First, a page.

Monday, June 24, 2013

The Chatterbox

After moving last winter, I was excited to identify the wild birds at our new house. We had the regulars that are easily spotted: robins, chickadees, juncos, and spotted towhee (a favorite.) We had a raucous hawk perching at the edge of our wetlands that I finally identified as a red-shouldered hawk. But as the songbirds returned for their spring courtship routine and I turned my ear to identify them, suddenly I was awakened every night by the ridiculously constant chattering song of something from the creek and marshes below us. What &*^$% bird sings all damn night?? I crammed the pillow over my head, forced myself to sleep, determined to find the source of all that racket.

Mind you, it wasn't a horrible song. Just a mixed-up mess of singing, whistling, and some other weird noises. After spending several days trying to spot the culprit out in the thicket of willows and brush down by the canal, I thumbed through every bird book I had. Was it a cat bird? ( I mean, some of the noises sounded like "mews.") A mockingbird? Finally, I turned to my trusted resource: the Internet! I googled "birds that sing at night," copied all the likely suspects, and then tried to find sound clips of each. Yes, this was an exhaustive process, but I was already exhausted from the dang bird singing all night. And now my curiosity had the better of me. I had to know what it was!

The Cornell Lab of Ornithology operates a fantastic site with clips of the songs of every bird, as well as pictures and life histories, and maps of where they live. So I studied each bird, trying to determine which one I had. Whatever it was, it was nesting, and the way it carried on, it was obviously quite proud of itself.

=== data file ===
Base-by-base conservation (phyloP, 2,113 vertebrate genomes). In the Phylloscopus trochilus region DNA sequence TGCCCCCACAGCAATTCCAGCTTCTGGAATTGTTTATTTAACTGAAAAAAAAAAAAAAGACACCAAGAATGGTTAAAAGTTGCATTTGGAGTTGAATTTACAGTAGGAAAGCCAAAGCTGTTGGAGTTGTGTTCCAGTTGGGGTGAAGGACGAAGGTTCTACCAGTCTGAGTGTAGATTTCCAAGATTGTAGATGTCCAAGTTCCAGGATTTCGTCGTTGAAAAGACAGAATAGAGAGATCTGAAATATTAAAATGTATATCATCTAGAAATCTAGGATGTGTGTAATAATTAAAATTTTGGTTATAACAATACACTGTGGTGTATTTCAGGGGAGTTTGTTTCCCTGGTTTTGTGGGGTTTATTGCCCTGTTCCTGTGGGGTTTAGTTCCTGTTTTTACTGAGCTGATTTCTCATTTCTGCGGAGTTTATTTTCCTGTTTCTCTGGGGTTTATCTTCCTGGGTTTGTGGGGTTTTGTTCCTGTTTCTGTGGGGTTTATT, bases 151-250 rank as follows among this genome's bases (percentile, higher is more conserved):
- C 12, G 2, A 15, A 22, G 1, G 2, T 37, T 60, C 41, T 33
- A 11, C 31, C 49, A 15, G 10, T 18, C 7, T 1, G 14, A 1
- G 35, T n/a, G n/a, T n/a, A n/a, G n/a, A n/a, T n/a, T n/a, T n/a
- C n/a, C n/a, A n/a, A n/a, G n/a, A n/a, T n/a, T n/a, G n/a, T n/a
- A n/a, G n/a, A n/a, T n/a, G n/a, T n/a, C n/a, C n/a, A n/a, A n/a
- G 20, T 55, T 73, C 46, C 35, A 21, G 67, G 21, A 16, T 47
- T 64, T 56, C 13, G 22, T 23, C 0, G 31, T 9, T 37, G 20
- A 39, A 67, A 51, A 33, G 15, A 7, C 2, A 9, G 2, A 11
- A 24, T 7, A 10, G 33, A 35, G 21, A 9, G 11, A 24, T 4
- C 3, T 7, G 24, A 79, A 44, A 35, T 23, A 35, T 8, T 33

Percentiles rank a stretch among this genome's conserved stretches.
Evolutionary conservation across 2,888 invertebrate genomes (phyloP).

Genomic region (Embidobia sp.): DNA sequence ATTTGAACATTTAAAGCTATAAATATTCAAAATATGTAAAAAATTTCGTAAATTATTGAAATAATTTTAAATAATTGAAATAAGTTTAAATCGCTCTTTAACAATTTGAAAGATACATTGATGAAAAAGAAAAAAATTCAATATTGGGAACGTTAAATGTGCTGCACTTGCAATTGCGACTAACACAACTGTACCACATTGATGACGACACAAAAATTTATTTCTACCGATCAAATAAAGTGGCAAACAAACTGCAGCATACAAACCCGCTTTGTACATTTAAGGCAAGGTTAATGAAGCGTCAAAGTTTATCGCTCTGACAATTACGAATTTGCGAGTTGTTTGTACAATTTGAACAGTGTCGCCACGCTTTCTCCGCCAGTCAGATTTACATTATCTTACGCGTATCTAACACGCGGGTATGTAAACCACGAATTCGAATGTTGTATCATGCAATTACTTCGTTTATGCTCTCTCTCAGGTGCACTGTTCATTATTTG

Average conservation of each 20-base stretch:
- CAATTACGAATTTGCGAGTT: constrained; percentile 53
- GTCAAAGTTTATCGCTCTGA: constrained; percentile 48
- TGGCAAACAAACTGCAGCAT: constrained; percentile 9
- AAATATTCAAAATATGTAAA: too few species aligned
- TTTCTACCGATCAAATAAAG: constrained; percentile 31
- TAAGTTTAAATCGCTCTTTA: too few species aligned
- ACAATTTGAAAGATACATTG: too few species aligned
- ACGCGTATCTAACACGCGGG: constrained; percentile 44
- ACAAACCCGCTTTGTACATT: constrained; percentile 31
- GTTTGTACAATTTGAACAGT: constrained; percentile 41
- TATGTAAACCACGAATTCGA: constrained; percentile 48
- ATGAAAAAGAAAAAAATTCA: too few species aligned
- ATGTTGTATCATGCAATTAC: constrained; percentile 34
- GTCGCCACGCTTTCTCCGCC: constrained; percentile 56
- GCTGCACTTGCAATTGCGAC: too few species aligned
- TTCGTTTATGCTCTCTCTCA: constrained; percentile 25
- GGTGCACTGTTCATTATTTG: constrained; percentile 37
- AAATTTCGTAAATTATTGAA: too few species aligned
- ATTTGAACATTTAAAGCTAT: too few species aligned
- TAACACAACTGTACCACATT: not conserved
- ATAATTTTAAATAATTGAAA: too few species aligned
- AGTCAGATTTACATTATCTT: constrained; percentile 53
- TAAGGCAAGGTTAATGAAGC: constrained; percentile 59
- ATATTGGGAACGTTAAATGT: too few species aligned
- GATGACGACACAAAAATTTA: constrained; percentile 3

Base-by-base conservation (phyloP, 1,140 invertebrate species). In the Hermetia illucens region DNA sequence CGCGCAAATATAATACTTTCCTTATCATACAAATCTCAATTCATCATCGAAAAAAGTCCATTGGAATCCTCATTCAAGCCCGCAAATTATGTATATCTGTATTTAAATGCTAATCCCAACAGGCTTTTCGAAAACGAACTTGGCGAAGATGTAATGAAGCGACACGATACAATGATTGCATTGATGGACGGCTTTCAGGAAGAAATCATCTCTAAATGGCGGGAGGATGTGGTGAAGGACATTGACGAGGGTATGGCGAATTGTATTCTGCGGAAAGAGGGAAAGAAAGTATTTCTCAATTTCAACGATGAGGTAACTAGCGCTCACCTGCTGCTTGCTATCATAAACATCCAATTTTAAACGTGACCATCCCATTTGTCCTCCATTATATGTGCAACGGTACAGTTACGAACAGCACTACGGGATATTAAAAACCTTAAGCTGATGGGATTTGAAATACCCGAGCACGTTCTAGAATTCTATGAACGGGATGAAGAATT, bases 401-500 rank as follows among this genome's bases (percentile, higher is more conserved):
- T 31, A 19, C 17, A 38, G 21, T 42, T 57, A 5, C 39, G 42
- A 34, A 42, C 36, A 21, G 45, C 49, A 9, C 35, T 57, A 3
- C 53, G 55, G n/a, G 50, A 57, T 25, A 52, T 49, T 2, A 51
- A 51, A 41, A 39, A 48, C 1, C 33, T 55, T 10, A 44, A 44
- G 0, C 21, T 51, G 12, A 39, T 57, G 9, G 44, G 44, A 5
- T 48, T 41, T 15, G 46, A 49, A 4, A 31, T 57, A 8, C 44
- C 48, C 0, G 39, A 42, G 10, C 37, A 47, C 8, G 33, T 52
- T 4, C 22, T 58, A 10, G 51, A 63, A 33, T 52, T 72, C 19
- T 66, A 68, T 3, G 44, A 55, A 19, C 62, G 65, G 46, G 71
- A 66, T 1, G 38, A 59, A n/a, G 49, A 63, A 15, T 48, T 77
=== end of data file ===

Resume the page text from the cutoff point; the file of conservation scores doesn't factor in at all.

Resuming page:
Finally, I clicked on Yellow-breasted Chat. I had never heard of this bird. The Cornell site describes their song as "a collection of whistles, cackles, mews, catcalls, caw notes, chuckles, rattles, squawks, gurgles, and pops." Bingo! And after listening to the sound bite, I had my bird!

The Yellow-breasted Chat is a seasonal visitor, here for the spring and summer, and I suppose it will fly south to the tropics eventually. Maybe then I can get some sleep. Actually, I've grown kind of used to the racket now. Good night, little chatterbox.

Monday, June 17, 2013

Summer Reads for Tweens

Looking for some great reads for your teens/tweens this summer, or for yourself?

Here's a wonderful sale, filled with awesome books -
all priced at only .99 from June 17-21

Fill up your e-reader and have a summer's worth of reading
ready to go!

Two of my books are included:

The Girl Who Remembered Horses and Six Degrees of Lost, as well bunches of others that look like awesome reads.

Spread the word. This is a great sale! Here's the full list:

The Girl Who Remembered Horses, by Linda Benson
Six Degrees of Lost, by Linda Benson

The Quill Pen, by Michelle Isenhoff
Taylor Davis and the Flame of Findul, by Michelle Isenhoff
Song of the Mountain, by Michelle Isenhoff

The Color of Freedom, by Michelle Isenhoff
Michaela’s Gift, by Cordelia Dinsmore
Gangsterland, by Ansha Kotyk

The Mother-Earth Series Omnibus, by Alan Tucker (3 books in one!)
The Circle of Law, by Lia London
Magian High, by Lia London
Trapped: A Tale of Friendship Bog, by Gloria Repp
A Difference of Purpose: A Novel of the American Civil War, by Terry Soileau

The Secret Sisters Club: A Ginnie West Adventure, by Monique Bucheger